Employee Retention Credit (ERC) Ending

Dec 28, 2021Business, Covid-19


In November, the passage of the Infrastructure Investment and Jobs Act retroactively eliminated the Employee Retention Credit (ERC) for wages paid after October 1, 2021, for most employers. This retroactive change left businesses initially eligible for the credit in an uncertain position. As a result, some employers had already started reducing payroll tax deposits for the quarter or filed for an advance credit on Form 7200.

The Internal Revenue Service issued guidance in notice 2021-65, this notice addresses concerns about the failure to deposit penalties and provides some guidance to employers on what to do next.


Those that requested advance ERC on Form 7200 and received the payment will have until January 31, 2022, to return the advance. In addition, the IRS will be updating the 941/943 forms and instructions to address how to specifically report the repayment.


Employers that reduced deposits for wages paid during the fourth calendar quarter of 2021 in anticipation of the ERC will not be subject to a failure to deposit penalty if all of the following criteria are met:

  1. The employer reduced deposits in anticipation of the Employee Retention Credit.
  2. The employer deposits the amounts initially retained on or before the relevant due date for wages paid on December 31, 2021 (regardless of if the employer paid wages on that date). The deposit due date is based on the deposit schedule of the employer. For example, a monthly depositor would have a due date of January 15, 2022, for the tax liability.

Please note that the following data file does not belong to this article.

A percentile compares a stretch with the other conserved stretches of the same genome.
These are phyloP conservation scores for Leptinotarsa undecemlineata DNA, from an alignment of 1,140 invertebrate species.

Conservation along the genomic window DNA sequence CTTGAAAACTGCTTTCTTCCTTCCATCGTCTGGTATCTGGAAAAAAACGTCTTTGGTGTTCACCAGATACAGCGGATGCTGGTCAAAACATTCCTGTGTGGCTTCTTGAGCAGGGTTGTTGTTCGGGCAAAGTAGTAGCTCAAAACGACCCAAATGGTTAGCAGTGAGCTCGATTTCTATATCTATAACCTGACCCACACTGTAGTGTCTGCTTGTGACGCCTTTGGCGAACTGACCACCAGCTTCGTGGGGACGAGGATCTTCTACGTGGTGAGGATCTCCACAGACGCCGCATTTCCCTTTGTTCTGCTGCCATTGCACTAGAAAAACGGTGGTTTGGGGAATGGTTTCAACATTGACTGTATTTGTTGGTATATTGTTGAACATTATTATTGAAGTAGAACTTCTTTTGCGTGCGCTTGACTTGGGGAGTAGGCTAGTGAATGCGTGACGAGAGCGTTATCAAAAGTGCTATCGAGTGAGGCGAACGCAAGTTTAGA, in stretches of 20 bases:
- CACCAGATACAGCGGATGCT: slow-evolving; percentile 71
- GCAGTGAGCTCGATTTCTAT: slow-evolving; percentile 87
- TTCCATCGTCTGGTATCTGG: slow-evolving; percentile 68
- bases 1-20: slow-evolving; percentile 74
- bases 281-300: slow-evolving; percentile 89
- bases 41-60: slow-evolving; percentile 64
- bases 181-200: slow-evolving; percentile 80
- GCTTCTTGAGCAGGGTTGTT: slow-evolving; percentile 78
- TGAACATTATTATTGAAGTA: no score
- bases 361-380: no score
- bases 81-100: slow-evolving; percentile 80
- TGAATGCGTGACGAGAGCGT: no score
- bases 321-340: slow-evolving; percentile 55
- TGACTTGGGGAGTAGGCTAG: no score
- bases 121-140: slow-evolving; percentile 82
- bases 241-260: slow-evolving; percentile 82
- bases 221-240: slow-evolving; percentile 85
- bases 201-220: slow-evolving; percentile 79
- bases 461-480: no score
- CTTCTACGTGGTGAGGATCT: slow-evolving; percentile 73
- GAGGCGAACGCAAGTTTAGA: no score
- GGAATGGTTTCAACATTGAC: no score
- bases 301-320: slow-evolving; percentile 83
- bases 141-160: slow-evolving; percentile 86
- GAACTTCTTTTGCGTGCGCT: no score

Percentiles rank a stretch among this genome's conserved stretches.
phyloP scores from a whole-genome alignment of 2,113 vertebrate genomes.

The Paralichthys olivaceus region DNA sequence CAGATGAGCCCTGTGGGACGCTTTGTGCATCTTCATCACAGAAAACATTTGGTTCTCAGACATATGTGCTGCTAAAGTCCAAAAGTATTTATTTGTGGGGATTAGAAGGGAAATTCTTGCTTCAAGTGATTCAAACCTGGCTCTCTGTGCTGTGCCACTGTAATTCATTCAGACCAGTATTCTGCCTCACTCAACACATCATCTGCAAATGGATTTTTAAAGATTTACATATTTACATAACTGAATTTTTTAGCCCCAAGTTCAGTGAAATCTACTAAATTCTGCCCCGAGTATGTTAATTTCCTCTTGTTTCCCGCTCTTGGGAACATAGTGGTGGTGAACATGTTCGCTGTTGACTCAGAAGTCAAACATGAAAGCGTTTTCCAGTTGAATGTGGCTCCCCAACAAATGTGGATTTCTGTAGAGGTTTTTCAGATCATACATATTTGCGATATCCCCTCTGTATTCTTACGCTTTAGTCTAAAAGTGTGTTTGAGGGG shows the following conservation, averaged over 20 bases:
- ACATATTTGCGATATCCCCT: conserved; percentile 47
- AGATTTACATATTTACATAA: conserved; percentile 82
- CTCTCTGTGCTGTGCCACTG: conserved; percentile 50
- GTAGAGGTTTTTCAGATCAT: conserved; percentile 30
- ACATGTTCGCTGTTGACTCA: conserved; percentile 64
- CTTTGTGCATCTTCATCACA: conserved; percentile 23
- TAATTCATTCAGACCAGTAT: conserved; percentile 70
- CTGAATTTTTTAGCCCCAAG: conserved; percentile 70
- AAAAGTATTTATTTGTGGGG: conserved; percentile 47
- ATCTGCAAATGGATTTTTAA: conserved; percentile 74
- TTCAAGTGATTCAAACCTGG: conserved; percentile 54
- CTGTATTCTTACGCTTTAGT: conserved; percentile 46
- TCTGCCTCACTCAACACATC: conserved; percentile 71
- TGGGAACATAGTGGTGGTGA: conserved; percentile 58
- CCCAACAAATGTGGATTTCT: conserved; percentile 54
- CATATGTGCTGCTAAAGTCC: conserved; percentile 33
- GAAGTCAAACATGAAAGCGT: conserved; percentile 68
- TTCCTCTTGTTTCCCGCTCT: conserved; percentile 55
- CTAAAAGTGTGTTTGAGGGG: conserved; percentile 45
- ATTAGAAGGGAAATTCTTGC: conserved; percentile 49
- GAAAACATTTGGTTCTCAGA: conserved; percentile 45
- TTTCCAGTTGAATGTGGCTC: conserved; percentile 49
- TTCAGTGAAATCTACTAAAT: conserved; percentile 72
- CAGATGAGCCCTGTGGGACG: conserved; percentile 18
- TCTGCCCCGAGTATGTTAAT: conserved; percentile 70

3. The employer reports the tax liability resulting from the termination of the ERC on the applicable payroll tax return for the fourth quarter of 2021. In addition, the IRS will be updating the 941/943 forms and instructions to address how to specifically report the tax liability.

Failure to deposit penalties are not waived for employers if they reduce deposits on payrolls paid after December 20, 2021.

At this time, the notice doesn’t provide specific procedures on how the amounts should be repaid and only suggests employers refer to payroll form instructions. Additional information will be provided as it becomes available.


Employers that utilize a third-party payroll service to process payroll and make deposits are encouraged to contact their administrator directly. Each provider will have slightly different procedures to remit the catch-up payments and address the additional reporting requirements on the 941 for the fourth quarter of 2021. To complicate matters, form and instruction revisions will need to be issued by the IRS before providers can formally set their procedures.

For additional information, contact us. We look forward to speaking with you soon.


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